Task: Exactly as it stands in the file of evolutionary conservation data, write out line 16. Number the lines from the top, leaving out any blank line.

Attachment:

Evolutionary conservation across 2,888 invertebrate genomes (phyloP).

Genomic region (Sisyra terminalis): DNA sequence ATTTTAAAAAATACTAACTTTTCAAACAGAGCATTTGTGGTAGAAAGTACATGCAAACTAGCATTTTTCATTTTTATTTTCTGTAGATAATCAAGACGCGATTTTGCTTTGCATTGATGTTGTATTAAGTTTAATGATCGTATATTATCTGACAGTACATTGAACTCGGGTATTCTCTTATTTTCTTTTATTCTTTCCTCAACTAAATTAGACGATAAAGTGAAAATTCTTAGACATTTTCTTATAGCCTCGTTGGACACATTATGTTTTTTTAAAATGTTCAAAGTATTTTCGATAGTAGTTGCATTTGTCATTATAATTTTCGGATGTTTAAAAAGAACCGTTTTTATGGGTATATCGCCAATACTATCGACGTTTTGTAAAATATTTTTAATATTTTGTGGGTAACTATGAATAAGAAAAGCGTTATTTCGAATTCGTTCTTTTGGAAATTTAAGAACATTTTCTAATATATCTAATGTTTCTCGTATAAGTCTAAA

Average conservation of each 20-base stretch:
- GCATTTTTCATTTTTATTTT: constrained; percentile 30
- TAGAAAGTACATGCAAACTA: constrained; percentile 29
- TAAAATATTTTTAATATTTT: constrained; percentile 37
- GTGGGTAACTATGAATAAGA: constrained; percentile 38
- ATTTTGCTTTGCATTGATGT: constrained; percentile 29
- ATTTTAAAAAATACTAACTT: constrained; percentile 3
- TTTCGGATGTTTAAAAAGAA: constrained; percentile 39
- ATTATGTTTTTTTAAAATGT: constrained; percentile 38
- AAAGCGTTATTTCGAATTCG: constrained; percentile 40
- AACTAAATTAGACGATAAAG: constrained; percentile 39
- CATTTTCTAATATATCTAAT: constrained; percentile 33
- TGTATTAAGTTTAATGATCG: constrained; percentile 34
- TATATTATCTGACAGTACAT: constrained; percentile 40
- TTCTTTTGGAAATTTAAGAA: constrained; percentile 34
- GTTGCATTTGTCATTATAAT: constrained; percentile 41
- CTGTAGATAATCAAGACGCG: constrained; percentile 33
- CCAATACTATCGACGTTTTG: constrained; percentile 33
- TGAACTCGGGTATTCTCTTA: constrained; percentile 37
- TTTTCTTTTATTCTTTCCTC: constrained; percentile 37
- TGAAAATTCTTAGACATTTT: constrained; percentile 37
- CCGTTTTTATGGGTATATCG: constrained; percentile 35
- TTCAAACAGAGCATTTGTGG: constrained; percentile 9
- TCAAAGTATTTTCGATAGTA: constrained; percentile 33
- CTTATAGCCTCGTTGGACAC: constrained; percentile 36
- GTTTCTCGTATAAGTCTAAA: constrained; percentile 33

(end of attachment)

- TATATTATCTGACAGTACAT: constrained; percentile 40